Now, on one hand I see it as an alternative way to obtain experience in a company-like environment. But more than that, I want to enhance and develop my skills, both in programming and communication.
And that’s the main thing that keeps me going right now. I can actually motivate myself to spend time doing open-source programming. Not because then I can apply for that particular job offer. Not because I can then put it on my résumé…but because I actually want to become a better developer myself. It’s all for myself. That is a motivation that will most definitely not suddenly fade out or not be strong enough.
The best practical example of this in practice is the context of my first contribution. On a Thursday (the 19th of April) I was basically working at my uni job the entire day. It was a pretty early morning for my standards, starting at 10:00 which means waking up at 8:00 for me. And we didn’t finish until 18:30, which made it a pretty long day. After coming back home and finishing dinner, it was basically already 20:00. Any other day, I would’ve either fallen asleep on the couch or taken it chill the rest of the evening.
That evening, however, a certain Github issue reached my mailbox. (I will discuss later why and how it got there ?). It caught my attention because it felt like something I could solve. I basically rushed to my laptop, and left a message on the issue that I would be willing to give it a try.
I spent a few hours working on it, before eventually hitting my friend up to play some games as usual. Even when I think back about it now, I’m still extremely surprised that I was willing to do more programming after such a long day for my standards. Again, I credit all this to the above stated change in mindset and motivation.
My Choice of Projects
As I said before, the Open Source Guides already covers a lot of the initial steps for getting into Open Source programming. They even include how to find a project to contribute to. Therefore, this section will be dedicated to my choices in projects, my preferences, and how it affected my choices.
On top of that, I wanted the project to be a slightly- to decently-established project in the community. I wanted to mimic the experience of working in a company-like environment. And being able to say that you worked on -insert widely used library or project in the community- definitely sounds cool in any conversation or interview ?.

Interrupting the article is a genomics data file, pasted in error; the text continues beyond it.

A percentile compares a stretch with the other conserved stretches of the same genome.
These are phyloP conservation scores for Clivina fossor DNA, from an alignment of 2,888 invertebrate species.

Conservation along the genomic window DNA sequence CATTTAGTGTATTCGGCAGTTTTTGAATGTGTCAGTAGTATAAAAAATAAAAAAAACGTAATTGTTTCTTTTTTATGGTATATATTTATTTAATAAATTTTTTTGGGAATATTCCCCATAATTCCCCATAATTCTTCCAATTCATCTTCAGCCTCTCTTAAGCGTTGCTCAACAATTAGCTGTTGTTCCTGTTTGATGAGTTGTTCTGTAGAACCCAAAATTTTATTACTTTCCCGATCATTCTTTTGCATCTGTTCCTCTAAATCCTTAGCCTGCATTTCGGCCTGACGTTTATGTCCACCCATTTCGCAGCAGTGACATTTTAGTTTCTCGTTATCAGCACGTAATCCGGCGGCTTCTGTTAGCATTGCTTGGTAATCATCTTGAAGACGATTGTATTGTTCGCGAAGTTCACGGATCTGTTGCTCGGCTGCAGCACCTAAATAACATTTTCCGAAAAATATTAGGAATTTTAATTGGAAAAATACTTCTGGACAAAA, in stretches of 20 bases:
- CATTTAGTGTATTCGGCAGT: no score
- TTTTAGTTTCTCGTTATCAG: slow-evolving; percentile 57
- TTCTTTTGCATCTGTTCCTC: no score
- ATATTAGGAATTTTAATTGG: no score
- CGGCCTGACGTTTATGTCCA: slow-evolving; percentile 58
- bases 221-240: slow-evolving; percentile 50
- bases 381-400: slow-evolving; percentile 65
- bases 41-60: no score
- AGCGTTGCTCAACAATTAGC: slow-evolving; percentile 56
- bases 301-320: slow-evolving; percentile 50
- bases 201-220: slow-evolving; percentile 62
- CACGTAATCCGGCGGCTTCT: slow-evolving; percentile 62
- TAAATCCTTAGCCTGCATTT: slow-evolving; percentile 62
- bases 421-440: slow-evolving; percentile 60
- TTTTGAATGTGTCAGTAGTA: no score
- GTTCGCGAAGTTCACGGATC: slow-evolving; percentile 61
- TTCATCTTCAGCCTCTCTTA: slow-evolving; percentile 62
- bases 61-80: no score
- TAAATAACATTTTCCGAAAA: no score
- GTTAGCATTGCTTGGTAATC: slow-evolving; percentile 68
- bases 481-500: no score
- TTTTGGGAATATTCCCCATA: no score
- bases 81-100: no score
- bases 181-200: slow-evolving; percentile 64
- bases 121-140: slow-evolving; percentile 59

The full list of projects that I looked into consisted of projects found through searching “React” on Github and ones that I knew or had heard of: React, Redux, MobX, React-Router, Next.js, styled-components, Storybook, Spectrum, and more…
In the end, I stuck to styled-components, Storybook, and Spectrum. Mainly because the other projects felt relatively abstract and more difficult to understand. These projects were very new-contributor friendly. Plus they are still widely used in the community.
Over that one week, and between these 3 projects, all but one of my contributions were towards Storybook. My first contribution was towards Storybook, and I really liked the flow of it. At that time there happened to be more issues that I felt I was capable of tackling, so I continued with it!
Making My First Contribution
So I’ve already talked about the context of my first contribution. I haven’t talked about the technical details of the Pull Request (PR), however. Or how I got to the PR in the first place, which will be the focus of this section.
The best thing that I did to increase my knowledge and understanding of all the projects was watching all the repositories that I was interested in. This is also the biggest recommendation that I can give to people that are new, like I am, to any open-source project. This spammed my mailbox with any activity in the projects, be it the creation of an issue or PR, or any comment in it.
Then, whenever I had some free time on my hands, I would go through all the emails. I would process the ones that I could understand. Someone made a PR and the title doesn’t sound like complete magic? Let me take a look at what they did and how. Oh, there’s a active discussion going on in this issue and it doesn’t sound overwhelming? Let’s follow that conversation as well!